Further complicating the question about the difference between
history and memory is the fact that this relationship itself has
changed. History and memory used to be almost synonymous,
before modern standards of history as impartial truth and scholarship evolved. Beginning in the late Renaissance, and gaining
speed over the eighteenth and nineteenth centuries, the older
idea of history (a form of memory shaped to support a specific
group identity) was replaced with a new image of history and
memory as opposites. History became seen as neutral, verifiable,
and evidence-based; this approach is referred to as historiography. Memory was seen as inaccurate and biased.
World War II
Recently, this opposition has faded as social scientists explore the
ways history and memory interact (Assmann, 2008). For example, in history textbooks, history and national memory are often
one and the same. When awkward facts emerge, history has to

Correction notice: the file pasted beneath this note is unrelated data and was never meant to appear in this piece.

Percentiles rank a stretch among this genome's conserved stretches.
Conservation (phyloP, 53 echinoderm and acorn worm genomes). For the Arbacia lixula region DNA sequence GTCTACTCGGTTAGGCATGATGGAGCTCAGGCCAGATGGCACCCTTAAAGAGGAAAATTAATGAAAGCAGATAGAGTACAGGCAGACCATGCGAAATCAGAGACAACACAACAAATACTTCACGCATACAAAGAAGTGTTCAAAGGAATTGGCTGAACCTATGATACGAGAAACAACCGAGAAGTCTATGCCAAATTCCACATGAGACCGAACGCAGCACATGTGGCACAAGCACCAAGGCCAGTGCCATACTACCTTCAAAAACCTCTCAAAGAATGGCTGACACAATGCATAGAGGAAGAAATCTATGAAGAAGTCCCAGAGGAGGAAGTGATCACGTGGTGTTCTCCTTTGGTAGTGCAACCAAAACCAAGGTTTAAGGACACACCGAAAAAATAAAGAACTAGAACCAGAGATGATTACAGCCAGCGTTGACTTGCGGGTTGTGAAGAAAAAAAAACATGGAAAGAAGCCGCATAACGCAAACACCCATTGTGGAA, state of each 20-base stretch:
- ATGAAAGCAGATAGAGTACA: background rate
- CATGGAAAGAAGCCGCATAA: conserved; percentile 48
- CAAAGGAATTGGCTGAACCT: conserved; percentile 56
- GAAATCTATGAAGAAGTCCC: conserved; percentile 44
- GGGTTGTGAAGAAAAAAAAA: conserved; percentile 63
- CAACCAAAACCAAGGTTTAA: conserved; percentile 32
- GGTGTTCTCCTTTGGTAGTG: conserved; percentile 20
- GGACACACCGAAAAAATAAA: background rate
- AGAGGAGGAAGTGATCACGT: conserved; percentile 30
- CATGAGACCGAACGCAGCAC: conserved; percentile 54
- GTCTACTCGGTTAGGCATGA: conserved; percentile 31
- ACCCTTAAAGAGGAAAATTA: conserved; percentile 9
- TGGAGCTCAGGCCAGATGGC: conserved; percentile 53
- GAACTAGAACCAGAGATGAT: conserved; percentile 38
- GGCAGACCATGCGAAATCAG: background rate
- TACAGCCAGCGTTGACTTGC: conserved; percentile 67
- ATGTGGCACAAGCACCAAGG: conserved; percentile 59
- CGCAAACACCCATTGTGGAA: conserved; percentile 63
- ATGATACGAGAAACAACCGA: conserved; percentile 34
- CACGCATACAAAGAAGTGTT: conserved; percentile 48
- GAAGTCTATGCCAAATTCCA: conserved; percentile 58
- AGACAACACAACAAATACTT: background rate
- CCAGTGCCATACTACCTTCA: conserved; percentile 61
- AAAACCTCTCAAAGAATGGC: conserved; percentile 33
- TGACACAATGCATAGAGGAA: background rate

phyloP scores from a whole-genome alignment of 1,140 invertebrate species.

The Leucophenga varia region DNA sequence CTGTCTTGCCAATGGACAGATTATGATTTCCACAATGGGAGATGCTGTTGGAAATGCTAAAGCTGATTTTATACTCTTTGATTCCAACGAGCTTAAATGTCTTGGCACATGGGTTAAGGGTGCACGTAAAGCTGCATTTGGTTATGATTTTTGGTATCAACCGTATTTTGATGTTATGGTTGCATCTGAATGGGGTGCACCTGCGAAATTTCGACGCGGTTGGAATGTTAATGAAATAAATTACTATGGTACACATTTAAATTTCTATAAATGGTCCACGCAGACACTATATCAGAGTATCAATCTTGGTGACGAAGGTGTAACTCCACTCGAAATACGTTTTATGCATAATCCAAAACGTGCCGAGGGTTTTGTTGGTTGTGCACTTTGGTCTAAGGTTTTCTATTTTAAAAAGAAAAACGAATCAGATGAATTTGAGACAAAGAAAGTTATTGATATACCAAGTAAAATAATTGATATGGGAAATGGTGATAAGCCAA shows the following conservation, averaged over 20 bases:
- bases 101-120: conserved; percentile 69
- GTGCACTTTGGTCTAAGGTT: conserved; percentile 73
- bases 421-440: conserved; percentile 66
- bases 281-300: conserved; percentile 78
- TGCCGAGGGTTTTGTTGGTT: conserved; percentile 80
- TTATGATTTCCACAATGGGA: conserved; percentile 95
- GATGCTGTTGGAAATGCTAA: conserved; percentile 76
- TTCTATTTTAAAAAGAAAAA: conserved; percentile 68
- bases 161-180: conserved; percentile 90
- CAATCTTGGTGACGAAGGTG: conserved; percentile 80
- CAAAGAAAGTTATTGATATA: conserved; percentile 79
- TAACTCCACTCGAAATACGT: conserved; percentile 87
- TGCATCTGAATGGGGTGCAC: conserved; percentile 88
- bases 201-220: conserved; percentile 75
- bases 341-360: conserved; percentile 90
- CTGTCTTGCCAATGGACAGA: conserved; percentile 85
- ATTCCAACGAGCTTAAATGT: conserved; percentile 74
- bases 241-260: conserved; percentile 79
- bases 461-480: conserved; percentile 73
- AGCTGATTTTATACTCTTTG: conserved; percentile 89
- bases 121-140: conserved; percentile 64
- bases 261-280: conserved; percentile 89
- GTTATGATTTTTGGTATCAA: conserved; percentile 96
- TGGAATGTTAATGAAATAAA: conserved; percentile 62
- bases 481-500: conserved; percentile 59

keep memory honest. Sometimes, though, the counter-memories
of groups who lacked power when official histories were written
force historians to reevaluate the dominant narrative.
This tension between history and memory can be seen in the
study of the collective memory of war. In their horror and brutality, wars provide important events for studying collective
memory. In a study of how World War II is presented in textbooks
in England, France, Germany, China and the U.S., Crawford and
Foster (2008) point out that wars necessitate an intense evocation of group identity and loyalty. The boundaries between us
and them are never as important as in a time of war. Propaganda relies on collective memory for images that unite the

Crawford and Foster found that the content of Holocaust history

is remarkably similar in England and Germany; what differs is
how textbooks in each nation apply lessons of the Holocaust to
the present. In England it is presented as another history modulealbeit an important one. Yet in Germany, textbooks tend
to relate the events as still an important part of German identity. German textbooks connect the Holocaust to contemporary,
similar cases of human rights abuses and genocide. The same